“And do not seek what you are to eat and what you are to drink, nor be worried. For all the nations of the world seek after these things, and your Father knows that you need them. Instead, seek his kingdom, and these things will be added to you. Fear not, little flock, for it is your Father’s good pleasure to give you the kingdom.’”

Can you think of a time when you needed something – anything?  Have you ever needed money or food?  Have you ever needed friendship, or help with something, or advice?

I have.   Continue reading

To the One I Consider the Least of These

Matthew 25:31-40

“When the Son of Man comes in his glory, and all the angels with him, then he will sit on his glorious throne. Before him will be gathered all the nations, and he will separate people one from another as a shepherd separates the sheep from the goats. And he will place the sheep on his right, but the goats on the left. Then the King will say to those on his right, ‘Come, you who are blessed by my Father,inherit the kingdom prepared for you from the foundation of the world. For I was hungry and you gave me food, I was thirsty and you gave me drink, I was a stranger and you welcomed me, I was naked and you clothed me, I was sick and you visited me, I was in prison and you came to me.’ Then the righteous will answer him, saying, ‘Lord, when did we see you hungry and feed you, or thirsty and give you drink? And when did we see you a stranger and welcome you, or naked and clothe you? And when did we see you sick or in prison and visit you?’ And the King will answer them, ‘Truly, I say to you, as you did it to one of the least of these my brothers and sisters, you did it to me.’”

You know, as far as I’m concerned, you are most definitely the least of these.  I don’t want to go out of my way to show kindness or love to you.  You don’t deserve my forgiveness, let alone my love.
Have you heard the song “Spirit Speaks” by Know Hope Collective?  The line that resonated with me goes: “I’ll go where You will lead to love the least of these – my greatest offering.”
My greatest offering indeed.  Loving you is a sacrifice.  It means giving you what you don’t deserve – what you didn’t give me.  I don’t want to.  It’s not fair.  It doesn’t seem like justice.
It’s not justice.  It’s grace.  And it will take time.  But I will.

Figuring Out Forgiveness

Matthew 18:21-22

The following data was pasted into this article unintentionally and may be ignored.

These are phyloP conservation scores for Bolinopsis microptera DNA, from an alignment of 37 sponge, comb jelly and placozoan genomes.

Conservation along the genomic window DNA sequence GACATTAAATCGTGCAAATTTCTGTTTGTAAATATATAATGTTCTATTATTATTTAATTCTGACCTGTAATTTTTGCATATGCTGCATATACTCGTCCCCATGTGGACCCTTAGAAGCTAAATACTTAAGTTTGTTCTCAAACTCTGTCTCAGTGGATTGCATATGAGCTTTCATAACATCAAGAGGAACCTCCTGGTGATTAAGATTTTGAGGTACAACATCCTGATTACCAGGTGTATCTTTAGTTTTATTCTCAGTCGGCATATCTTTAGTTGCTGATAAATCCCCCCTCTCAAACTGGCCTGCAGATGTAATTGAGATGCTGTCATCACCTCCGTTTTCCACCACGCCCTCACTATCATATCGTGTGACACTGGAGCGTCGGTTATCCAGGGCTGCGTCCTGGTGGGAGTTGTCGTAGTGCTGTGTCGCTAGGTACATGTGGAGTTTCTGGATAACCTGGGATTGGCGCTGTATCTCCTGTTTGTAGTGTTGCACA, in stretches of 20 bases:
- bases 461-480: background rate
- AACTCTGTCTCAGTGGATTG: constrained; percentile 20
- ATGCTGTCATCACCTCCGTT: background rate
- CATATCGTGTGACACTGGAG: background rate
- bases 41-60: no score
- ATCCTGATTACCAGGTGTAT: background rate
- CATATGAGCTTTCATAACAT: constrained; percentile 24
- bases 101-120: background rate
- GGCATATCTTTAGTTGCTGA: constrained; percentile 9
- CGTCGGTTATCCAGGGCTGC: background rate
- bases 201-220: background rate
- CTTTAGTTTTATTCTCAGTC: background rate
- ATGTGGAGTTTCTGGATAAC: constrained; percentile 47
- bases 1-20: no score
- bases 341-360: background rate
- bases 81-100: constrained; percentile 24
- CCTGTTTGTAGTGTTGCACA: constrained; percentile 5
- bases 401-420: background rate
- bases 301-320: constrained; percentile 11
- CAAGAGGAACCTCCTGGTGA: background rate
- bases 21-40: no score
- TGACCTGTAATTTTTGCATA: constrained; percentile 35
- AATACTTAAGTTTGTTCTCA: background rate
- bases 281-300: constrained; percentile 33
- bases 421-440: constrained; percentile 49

Then Peter came up and said to him, “Lord, how often will my brother sin against me, and I forgive him? As many as seven times?”  Jesus said to him, “I do not say to you seven times, but seventy-seven times.”

I have spent two years trying to figure out forgiveness.  For a while I thought that when I forgave, it would stop hurting, but I forgave, yet I was still hurting.  At another point, I thought that maybe forgiveness means reconciliation with the one who sinned against me, but he refused to change and I was hurt again.  I came up with many more theories, but each one failed me, leaving me increasingly baffled.
I have discovered, though, that forgiveness seems to mean not holding a person’s sin against him or her.  It means that when I am upset, I don’t use it against them.  I do not need to forget about what happened, and I can take steps to keep it from happening again, but when I forgive, I start to see and treat them as human.  They are capable of evil, yes, but so am I.  And like me, they are also capable of good, and I cannot let my hurt blind me from seeing the good that they bring to the world.  When I forgive, they become, in my mind, more than just the person who sinned against me.  I will not claim the right for myself to condemn them for their sin, because I also am a sinner.
I have also discovered, however, that forgiveness is not a one time event, but neither is it a process.  It is a cycle that never seems to end  It merely gradually becomes a little bit easier as I make my way around to forgiving again.
Forgiveness doesn’t last, you see.  I might stop holding this hurt against you, but I am not healed yet.  The wounds reopen, and I feel the pain, and the anger and bitterness that come with it, all over again.  A memory resurfaces, Father’s day comes around, someone reminds me of the way you treated me, and I find myself holding your sin against you all over again.
It’s hard to forgive you.  I’ve lost track of how many times I’ve had to forgive you all over again, but I must have reached seventy-seven times by now.  I will keep forgiving, though.  God forgives all of everyone’s sins completely, so I suppose that with God’s power in me, I can forgive these.  However many times the pain comes back, I will forgive you again.

No Trespassing

Hold on,

Let me explain you a thing.

Far too many men seem to think

That I am theirs to criticize, utilize, harass as they please.

I am not.

I am a fellow human being.

I am not public property.

I shouldn’t have to put up a “NO TRESPASSING” sign

For you to get a clue when you’re crossing the line.

We don’t have to put “RESPECT ME” signs on our cars

For men to subject them to better treatment than movie stars.

Boy, when cars – mere objects – are treated better than women.

Houston, um, I think that we might have a problem.

I am not public property.

In fact, I don’t belong to any one else but me.

I am my own, and I am only mine.

I shouldn’t have to put up a “NO TRESPASSING” sign.

You need my permission to cross the boundary line.

Otherwise, don’t stalk me; don’t touch me: I am mine.